Budget 2018 is a step in the right direction for small business

Tuesday, 10 October 2017

SFA REACTION TO BUDGET 2018:
  • Budget 2018 – a step in the right direction for small business
  • SFA welcomes the KEEP employee share option scheme
  • Budget silent on Capital Gains Tax competitiveness with UK

The Small Firms Association (SFA) has welcomed Budget 2018 as a step in the right direction for small business. SFA Director, Sven Spollen-Behrens, commented: “Budget 2018 is a signal of support for the small businesses of Ireland. These businesses, which employ half the private sector workforce, welcome in particular the announcement of the Key Employee Engagement Programme (KEEP), the retention of the 9% VAT rate for the tourism sector and the introduction of a Brexit loan scheme for small businesses.

“The introduction of a tailored employee share options scheme (KEEP) for small business is an important initiative, which has the potential to deliver improved management capacity, staff retention and productivity. Currently, only 6% of employees in Ireland are shareholders in the company where they work, compared to the EU average of 22%. Our members are keen to see the detail of the scheme and to start using it to help their businesses to grow and reward their key employees.

“Businesses know first-hand that the infrastructure challenge facing the country is acute, following a decade of under-investment. There were strong signs today that the quantum of spending is increasing and specific projects of strategic importance will receive funding. These projects must be progressed without delay, in order to enhance the capacity of the economy.”

“The Earned Income Tax Credit for the self-employed has come closer to parity with the PAYE Tax Credit, with today’s announcement of an increase of €200 to €1150. The SFA has fought for many years to end the discrimination that has too long been a feature of the income tax system; we will continue to campaign for the gap between the EITC and the PAYE Tax Credit (€1650) to close fully in next year’s Budget.

“There are, of course, aspects of today’s announcement which will pose challenges for small firms. Chief among these are confirmation of the 30c increase in the minimum wage and the risk of increased business costs through the rise in commercial stamp duty. Our members are also concerned about the increased National Training Fund levy; there are already concerns about the use of this fund and small firms will be insisting on much stricter deliverables in the future.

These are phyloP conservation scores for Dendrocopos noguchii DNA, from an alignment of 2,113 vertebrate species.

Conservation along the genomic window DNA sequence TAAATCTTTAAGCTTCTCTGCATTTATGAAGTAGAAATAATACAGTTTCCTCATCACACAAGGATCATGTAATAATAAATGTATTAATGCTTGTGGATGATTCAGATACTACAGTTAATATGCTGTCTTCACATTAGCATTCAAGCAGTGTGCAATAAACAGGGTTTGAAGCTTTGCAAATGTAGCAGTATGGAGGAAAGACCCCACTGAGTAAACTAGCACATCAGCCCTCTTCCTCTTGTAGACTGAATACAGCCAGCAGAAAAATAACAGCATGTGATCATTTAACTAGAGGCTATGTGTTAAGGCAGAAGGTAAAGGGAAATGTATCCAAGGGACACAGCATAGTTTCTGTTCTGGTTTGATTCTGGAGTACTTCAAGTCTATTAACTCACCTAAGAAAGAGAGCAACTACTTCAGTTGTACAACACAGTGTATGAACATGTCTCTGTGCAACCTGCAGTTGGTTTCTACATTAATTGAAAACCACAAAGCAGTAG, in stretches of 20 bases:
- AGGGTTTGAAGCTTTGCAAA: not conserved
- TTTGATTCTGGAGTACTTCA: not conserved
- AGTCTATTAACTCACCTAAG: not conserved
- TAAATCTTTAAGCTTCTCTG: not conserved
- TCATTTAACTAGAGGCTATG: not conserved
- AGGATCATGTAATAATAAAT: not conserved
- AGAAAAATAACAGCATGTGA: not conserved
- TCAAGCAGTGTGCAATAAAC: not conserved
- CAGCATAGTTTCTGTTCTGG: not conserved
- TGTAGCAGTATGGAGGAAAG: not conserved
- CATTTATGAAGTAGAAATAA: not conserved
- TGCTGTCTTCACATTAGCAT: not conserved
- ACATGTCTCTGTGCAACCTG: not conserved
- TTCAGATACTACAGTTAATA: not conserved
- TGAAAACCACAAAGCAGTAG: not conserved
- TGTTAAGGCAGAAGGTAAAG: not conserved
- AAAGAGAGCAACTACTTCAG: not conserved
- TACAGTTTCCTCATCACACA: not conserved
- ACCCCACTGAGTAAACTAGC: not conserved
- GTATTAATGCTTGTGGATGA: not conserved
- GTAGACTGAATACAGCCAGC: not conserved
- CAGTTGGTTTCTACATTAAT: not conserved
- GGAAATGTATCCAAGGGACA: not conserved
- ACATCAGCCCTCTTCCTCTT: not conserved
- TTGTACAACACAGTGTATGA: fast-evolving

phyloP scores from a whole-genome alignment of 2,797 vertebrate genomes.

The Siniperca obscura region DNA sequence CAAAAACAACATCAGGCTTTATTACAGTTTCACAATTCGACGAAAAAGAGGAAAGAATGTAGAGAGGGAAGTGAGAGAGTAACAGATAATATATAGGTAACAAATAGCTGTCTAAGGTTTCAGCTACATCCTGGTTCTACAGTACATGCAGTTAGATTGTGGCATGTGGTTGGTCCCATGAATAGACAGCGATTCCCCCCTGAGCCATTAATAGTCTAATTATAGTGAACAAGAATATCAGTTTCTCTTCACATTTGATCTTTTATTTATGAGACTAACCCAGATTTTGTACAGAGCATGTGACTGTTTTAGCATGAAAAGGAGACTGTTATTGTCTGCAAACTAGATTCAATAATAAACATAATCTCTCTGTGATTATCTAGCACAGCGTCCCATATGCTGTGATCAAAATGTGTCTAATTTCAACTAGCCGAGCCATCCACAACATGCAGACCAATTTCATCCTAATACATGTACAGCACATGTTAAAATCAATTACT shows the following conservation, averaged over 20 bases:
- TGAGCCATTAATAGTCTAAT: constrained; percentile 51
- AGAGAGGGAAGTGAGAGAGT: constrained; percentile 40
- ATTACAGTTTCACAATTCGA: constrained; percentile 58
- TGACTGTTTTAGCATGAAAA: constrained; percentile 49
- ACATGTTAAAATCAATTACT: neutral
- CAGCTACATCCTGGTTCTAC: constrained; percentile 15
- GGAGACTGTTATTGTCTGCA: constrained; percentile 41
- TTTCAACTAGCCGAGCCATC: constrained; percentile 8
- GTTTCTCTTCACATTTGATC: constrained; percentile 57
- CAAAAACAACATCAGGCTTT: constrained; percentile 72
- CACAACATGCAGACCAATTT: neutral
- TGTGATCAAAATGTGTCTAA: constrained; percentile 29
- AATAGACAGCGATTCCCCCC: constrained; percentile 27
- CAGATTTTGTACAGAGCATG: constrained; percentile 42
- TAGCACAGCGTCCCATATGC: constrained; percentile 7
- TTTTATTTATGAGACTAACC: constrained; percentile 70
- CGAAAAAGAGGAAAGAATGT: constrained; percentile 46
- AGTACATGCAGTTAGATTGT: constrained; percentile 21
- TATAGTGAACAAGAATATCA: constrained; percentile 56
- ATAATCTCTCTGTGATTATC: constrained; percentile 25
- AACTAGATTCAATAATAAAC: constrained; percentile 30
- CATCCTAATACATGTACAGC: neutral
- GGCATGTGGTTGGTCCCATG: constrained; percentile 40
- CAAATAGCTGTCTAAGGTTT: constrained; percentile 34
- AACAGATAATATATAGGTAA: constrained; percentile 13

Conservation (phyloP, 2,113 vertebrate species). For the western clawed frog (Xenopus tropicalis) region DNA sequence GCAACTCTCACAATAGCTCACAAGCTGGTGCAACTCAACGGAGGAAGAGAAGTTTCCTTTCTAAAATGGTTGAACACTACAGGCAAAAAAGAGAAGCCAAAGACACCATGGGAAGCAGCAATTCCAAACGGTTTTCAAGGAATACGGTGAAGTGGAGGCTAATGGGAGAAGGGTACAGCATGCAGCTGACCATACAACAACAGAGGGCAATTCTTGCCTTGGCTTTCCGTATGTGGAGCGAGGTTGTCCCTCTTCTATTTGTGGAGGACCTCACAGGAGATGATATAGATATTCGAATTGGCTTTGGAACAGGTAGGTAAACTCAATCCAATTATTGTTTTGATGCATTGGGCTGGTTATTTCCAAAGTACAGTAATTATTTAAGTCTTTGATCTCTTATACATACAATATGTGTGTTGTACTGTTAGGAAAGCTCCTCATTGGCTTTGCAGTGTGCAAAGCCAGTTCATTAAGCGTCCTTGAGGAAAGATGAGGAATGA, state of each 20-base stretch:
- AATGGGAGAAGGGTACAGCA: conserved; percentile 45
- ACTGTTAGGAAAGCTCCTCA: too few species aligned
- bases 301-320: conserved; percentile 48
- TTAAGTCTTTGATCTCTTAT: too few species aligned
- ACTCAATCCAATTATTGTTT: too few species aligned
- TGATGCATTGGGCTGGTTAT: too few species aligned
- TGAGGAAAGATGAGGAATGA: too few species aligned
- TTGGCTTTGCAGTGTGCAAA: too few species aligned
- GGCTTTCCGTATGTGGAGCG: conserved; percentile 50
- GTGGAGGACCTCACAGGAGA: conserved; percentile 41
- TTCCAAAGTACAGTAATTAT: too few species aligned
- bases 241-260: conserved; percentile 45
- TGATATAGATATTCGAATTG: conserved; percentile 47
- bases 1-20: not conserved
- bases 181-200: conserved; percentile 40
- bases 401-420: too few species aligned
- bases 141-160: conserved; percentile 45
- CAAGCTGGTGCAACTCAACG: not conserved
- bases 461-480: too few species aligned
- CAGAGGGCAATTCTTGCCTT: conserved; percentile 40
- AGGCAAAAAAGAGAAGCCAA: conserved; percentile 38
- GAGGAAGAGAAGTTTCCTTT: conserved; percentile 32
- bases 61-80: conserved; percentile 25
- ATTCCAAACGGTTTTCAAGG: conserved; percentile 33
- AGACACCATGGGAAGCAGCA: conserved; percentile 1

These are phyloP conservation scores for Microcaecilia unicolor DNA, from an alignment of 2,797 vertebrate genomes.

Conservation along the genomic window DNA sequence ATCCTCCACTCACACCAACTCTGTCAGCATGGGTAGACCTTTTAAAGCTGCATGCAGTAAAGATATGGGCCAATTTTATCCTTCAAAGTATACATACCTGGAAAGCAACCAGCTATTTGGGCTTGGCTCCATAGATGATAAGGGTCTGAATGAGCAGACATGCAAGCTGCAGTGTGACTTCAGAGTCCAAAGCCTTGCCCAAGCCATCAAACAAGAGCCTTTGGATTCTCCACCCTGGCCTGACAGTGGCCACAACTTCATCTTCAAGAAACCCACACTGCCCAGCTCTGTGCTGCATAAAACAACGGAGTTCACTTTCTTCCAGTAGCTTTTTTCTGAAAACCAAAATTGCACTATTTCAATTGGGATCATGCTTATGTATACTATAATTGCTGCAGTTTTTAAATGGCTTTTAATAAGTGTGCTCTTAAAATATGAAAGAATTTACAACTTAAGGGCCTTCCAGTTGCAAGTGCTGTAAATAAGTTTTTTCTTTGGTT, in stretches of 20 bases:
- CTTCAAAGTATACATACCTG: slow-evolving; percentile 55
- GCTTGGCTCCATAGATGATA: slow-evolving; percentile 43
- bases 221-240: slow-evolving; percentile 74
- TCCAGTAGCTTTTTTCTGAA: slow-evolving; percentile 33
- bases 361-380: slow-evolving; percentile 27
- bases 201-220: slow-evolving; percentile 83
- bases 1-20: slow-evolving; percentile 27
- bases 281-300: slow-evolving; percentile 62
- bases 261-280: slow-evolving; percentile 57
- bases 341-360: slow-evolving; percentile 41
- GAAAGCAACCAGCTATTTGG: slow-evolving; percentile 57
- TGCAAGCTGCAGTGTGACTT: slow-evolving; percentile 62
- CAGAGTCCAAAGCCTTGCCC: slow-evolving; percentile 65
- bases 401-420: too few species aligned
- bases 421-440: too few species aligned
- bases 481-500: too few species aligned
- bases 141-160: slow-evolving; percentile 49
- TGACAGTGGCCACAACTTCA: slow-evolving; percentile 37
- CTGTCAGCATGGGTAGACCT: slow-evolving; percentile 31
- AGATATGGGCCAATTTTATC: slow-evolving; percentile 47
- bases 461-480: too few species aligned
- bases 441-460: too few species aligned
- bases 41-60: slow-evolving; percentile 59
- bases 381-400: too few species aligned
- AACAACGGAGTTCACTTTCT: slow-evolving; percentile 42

“On capital gains tax, the Minister was notably silent. The SFA has highlighted that increasing the limit for CGT Entrepreneurial Relief must be a key element of Ireland's response to Brexit. Instead, the Irish relief remains uncompetitive with the UK equivalent, meaning we will miss out on mobile investment and entrepreneurship.”

Ends

For further queries and interviews, please contact Sven Spollen-Behrens, SFA Director, on 087 160 9403 or sven@sfa.ie

Alternatively, contact:
Sue O’Neill, SFA Chair and Managing Director of Shellcove, on 087 901 3311
Linda Barry, SFA Assistant Director, on 0871472811 or linda.barry@sfa.ie

EDITOR’S NOTE

A full copy of the SFA’s pre-Budget 2018 submission is available on the SFA website. A summary version can be found here.

The SFA is the trusted partner of over 8,500 small businesses in Ireland. Its vision is of Ireland as the most vibrant small business community in the world – supporting entrepreneurship, valuing small business and rewarding risk takers.

98% of all businesses in Ireland are small firms (less than 50 employees) and one in every two people working in the private sector is employed by a small business. They account for one third of the value of the Irish economy and of business investment. Small firms are also key to the vibrancy of our regions, as they represent more than half of total employment in 21 counties.
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